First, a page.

Sydney’s ocean temperature rarely drops below 15C, but the region is home to a growing number of ice swimmers who bask in the glow of a long swim in 5C water.

“People don’t think that we have the base for ice swimming, but we actually do have these locations we can do it in,” says Wyatt Song, who has spent much of the winter mentoring ice mile hopefuls at Wentworth Falls Lake in the New South Wales Blue Mountains, 95km from the city.

“It’s one of the best places swimmers can go because the water temperature can drop to 6 or even 5C in the winter, mainly because of its altitude.”

In 2014, the former Bondi lifesaver became the first Australian to complete an ice mile, swimming 1.6km in 4.5C near Falls Creek in Victoria in 42 minutes 30 seconds. He has since swum 1km in 0C Antarctic waters and completed two more ice miles.

To qualify, swimmers must swim 1.6km unassisted in water that is 5C or less wearing a standard bathing suit, goggles and silicone cap, as set out by the International Ice Swimming Association.

Song’s training routine included trips to Russia, Finland and the US as well as ice bath plunges. Now a resident of Wentworth Falls, he informally coaches around a dozen ice swimmers each winter, a number that he says is slowly growing. Around half of them have gone on to swim an ice mile and 29 Australians have so far completed the challenge. Armidale swimmer Peta Bradley completed an ice mile in just over 31 minutes in Thredbo in the Snowy Mountains last September.

Peta Bradley training in Armidale, NSW. She completed an ice mile in just over 31 minutes in Thredbo.
Peta Bradley training in Armidale, NSW. She completed an ice mile in just over 31 minutes in Thredbo. Photograph: Simon Scott/The Guardian

Song believes Australia’s love of – and success in – swimming, combined with its cool lakes in Victoria, Tasmania and high-altitude NSW, could one day spell international dominance in the emerging sport. Still, its extremes put the body through a series of physical rigours that can prove fatal.

Moments after a swimmer enters the water, vasoconstriction starts shutting off circulation to the body’s extremities. This is followed by decreased body core temperature and hypothermia. Once out of the water, “after drop” hits the body as cold blood begins to circulate. At this stage, body temperature can drop by 4C or 5C, triggering violent shivering. After an hour or so, swimmers are usually physically stable and an energy rush begins to flood the body.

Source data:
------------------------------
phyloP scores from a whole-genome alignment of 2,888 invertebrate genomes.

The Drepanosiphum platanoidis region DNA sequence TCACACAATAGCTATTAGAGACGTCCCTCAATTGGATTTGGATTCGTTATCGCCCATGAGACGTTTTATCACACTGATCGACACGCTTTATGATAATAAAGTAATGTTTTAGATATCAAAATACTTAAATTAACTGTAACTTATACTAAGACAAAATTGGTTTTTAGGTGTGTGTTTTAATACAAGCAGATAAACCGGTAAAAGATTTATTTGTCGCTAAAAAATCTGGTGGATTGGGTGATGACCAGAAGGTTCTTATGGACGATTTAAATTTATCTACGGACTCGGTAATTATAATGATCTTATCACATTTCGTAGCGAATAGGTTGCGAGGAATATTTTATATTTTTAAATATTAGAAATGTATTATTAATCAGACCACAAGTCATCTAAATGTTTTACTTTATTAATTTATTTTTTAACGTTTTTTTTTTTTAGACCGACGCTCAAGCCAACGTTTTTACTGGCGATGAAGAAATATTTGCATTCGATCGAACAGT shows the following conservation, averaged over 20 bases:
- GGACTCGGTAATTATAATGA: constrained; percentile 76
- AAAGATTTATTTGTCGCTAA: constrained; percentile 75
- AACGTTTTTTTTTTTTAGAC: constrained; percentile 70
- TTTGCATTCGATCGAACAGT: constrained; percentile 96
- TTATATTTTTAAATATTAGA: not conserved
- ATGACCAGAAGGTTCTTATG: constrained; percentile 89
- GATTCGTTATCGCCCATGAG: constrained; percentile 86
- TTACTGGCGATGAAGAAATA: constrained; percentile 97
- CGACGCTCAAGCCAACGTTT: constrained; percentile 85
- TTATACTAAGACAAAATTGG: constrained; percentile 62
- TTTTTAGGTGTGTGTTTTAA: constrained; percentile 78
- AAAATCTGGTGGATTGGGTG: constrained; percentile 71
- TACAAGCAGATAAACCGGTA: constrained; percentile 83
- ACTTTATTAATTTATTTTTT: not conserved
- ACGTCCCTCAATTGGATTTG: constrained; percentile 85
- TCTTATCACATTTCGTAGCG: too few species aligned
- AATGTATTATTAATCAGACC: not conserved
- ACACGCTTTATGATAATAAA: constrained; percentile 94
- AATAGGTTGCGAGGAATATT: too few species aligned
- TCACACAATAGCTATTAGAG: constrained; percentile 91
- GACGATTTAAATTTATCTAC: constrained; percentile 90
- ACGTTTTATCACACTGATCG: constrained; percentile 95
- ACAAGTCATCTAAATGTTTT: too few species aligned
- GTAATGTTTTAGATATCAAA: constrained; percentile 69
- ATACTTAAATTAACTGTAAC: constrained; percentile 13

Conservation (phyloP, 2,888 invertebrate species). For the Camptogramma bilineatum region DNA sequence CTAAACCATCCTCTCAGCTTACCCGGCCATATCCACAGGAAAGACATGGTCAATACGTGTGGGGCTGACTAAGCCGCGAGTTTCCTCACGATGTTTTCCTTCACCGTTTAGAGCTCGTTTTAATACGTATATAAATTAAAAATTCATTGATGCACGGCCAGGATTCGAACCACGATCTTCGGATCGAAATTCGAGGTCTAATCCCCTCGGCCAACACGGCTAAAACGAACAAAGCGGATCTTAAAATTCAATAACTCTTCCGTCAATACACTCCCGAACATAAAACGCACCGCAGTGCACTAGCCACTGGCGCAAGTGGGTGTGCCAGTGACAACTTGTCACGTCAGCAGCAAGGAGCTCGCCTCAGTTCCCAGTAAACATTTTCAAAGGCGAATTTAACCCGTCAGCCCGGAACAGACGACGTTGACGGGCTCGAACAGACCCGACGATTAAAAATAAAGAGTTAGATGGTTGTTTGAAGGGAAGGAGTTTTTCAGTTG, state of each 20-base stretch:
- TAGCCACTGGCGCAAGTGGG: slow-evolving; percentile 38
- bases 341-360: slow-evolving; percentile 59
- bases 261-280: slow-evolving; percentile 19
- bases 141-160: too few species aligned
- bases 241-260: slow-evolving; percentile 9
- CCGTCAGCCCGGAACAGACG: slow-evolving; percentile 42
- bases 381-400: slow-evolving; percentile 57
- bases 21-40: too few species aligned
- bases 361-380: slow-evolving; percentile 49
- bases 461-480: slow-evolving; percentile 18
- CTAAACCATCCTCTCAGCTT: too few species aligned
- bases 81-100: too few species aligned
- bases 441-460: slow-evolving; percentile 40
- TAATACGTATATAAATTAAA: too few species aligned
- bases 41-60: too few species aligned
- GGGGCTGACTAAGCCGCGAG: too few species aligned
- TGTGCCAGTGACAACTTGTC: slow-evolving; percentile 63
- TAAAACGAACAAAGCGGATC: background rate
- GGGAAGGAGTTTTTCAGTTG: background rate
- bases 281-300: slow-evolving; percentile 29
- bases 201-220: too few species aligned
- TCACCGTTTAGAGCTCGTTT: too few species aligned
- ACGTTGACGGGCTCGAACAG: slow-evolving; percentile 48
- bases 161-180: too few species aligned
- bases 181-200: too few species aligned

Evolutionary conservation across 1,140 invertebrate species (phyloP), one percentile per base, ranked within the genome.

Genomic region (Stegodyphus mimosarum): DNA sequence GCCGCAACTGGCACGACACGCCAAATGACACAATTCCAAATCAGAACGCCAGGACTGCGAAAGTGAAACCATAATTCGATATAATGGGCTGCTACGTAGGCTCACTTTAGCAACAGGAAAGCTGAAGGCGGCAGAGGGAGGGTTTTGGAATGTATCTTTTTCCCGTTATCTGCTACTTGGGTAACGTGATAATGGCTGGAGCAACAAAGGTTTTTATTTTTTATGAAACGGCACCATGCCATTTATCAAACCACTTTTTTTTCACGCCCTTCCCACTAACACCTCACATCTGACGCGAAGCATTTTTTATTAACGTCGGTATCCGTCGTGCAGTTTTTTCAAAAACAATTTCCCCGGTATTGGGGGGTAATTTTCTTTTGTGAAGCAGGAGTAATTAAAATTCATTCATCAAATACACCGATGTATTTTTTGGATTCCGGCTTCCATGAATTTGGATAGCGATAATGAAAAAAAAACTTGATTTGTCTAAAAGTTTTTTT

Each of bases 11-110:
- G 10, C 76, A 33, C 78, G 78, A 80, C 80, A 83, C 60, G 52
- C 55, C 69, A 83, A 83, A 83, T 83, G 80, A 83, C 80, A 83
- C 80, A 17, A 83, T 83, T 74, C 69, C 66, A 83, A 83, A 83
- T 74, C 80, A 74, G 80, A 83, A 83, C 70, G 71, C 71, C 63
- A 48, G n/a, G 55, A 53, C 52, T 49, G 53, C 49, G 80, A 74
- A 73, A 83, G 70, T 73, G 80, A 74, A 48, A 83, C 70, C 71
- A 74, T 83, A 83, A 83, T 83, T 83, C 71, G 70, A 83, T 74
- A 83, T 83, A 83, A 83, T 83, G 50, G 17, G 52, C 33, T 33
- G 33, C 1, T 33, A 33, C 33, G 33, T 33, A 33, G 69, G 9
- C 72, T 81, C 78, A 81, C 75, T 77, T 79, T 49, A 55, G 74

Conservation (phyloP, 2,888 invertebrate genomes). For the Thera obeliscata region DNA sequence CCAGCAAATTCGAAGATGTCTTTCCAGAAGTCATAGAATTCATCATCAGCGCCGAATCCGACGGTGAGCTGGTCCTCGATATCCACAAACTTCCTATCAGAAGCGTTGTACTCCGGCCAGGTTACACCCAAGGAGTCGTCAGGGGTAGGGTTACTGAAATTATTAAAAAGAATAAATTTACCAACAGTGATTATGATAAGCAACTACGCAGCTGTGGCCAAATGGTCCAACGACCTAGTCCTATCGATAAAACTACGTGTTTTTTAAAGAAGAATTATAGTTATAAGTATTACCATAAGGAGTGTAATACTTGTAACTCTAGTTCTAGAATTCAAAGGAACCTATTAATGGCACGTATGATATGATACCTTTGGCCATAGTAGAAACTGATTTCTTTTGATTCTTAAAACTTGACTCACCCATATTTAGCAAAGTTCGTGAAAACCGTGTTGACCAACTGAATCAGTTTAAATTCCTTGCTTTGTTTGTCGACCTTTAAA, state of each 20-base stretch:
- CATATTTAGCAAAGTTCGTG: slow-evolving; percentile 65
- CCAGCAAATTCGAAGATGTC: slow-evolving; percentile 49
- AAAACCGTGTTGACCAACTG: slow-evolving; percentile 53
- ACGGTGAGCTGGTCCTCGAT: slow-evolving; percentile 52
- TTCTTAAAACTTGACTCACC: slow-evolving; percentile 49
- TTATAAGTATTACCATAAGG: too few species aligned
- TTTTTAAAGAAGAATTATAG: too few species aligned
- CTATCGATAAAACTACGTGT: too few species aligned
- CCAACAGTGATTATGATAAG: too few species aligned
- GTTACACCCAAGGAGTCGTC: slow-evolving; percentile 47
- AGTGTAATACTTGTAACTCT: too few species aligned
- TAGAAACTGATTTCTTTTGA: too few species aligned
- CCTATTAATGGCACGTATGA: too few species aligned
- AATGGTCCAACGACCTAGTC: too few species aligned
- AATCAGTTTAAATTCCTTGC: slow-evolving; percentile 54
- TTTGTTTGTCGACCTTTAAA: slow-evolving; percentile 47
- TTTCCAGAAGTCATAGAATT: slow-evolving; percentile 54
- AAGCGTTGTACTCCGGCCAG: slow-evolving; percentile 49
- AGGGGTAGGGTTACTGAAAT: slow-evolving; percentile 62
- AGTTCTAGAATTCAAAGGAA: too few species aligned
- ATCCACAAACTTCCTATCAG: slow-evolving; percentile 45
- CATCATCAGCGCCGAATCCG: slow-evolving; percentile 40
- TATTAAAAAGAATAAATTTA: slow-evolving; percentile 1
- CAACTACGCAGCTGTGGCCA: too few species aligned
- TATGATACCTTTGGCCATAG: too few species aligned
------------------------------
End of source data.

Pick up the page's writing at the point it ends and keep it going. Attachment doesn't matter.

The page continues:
“It has a special addictive element to it,” says Song. Forcing yourself into survival mode, he says, brings with it a rare level of focus and connection to the body.

“A change in your body physiologically can be very subtle or very severe and that is always a novelty – you’re always making new discoveries about yourself.”

It was in that spirit that IISA founder Ram Barkai began experimenting with ice swimming in the 2000s.

Barkai’s cold-water career launched in the Atlantic Ocean in Cape Town, which regularly drops to 12C. In 2008, he swam 1km in 0C Antarctic waters, setting a Guinness World Record for most southerly swim. He went on to swim the world’s first ice mile the following year, completing the challenge in 4.5C water in Lake Zurich.

“The cold fascinated me,” he says from his home in South Africa. Ice swimming cultures in central Europe and Russia focused on short swims, but he was interested in long-distance ice swims.

“I realised that no one really knew about swimming in the cold. Even in the medical fraternity, most of the information came from involuntary immersion in icy water.

“It was a bit of, ‘Let’s find out whether I’m going to live or die,’” Barkai says.

Far from perishing, he discovered an “amazing physical and mental high” that he believes appeals to people who want to push the limits of what they are capable of.

“It’s very mental. You slow down, the water starts shutting down your body,” he explains. “It takes you to such a tough place, but you have to relax. My mind is empty and completely focused when I’m in the ice. It is like a laser beam.”

A total of 528 people have since swum an ice mile, a fifth of those in the last 12 months, according to the association’s website. Ice swimming was a demonstration event at 2014’s Sochi Olympics and the IISA envisions its permanent inclusion as an Olympic sport.

Its growing uptake comes as a surprise to Barkai who, despite being “godfather” of the sport, is not inured to its dangers.

“It’s not an easy sport – there’s definitely something crazy or mad about it. To my amazement it is becoming very popular,” he says.

Barkai is preparing to take a group of 13 swimmers, including Australians, to northern Mongolia to swim in a semi-frozen lake and will take a group of 30 to swim in Antarctica in February. Many of them are endurance swimmers but, crucially, they are not elite athletes.

“If you are strong-minded you can train, you can do it,” he says. “It is a sport that in some way allows normal people who have something abnormal inside them to go and do something completely extraordinary.”

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